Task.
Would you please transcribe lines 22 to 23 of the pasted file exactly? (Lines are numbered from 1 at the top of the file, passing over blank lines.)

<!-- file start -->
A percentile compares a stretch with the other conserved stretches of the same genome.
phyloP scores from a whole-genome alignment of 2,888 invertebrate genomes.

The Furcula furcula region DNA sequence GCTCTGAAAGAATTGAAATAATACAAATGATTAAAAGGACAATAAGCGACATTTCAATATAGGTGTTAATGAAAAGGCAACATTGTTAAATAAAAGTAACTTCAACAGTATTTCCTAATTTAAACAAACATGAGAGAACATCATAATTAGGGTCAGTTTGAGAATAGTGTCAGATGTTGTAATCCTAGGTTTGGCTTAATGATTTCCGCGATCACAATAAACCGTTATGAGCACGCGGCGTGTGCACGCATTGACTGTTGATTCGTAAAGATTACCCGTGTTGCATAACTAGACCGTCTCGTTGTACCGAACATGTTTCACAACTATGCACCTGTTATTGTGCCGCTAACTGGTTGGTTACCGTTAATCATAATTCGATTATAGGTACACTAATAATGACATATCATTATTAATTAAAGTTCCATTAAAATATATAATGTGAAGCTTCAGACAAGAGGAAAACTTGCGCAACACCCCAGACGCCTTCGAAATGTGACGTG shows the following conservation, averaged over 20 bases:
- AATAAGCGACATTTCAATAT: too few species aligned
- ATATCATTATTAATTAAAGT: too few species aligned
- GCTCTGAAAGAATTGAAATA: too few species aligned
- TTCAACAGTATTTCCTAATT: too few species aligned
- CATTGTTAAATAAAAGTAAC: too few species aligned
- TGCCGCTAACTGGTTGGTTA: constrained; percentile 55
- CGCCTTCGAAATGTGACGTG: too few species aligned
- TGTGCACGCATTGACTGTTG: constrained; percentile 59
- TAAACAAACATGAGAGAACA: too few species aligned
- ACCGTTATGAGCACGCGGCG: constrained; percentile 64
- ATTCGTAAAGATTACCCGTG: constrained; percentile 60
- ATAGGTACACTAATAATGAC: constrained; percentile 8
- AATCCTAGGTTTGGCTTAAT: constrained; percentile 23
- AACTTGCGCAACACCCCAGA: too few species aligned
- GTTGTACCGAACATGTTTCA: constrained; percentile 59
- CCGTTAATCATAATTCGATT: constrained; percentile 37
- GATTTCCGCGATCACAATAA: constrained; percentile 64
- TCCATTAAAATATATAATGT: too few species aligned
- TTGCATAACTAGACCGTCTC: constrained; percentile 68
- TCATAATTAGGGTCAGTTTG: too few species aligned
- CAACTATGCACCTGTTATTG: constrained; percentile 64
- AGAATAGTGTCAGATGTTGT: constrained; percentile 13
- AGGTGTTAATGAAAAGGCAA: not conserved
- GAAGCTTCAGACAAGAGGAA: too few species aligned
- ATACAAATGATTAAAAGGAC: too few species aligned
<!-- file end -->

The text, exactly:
- TTGCATAACTAGACCGTCTC: constrained; percentile 68
- TCATAATTAGGGTCAGTTTG: too few species aligned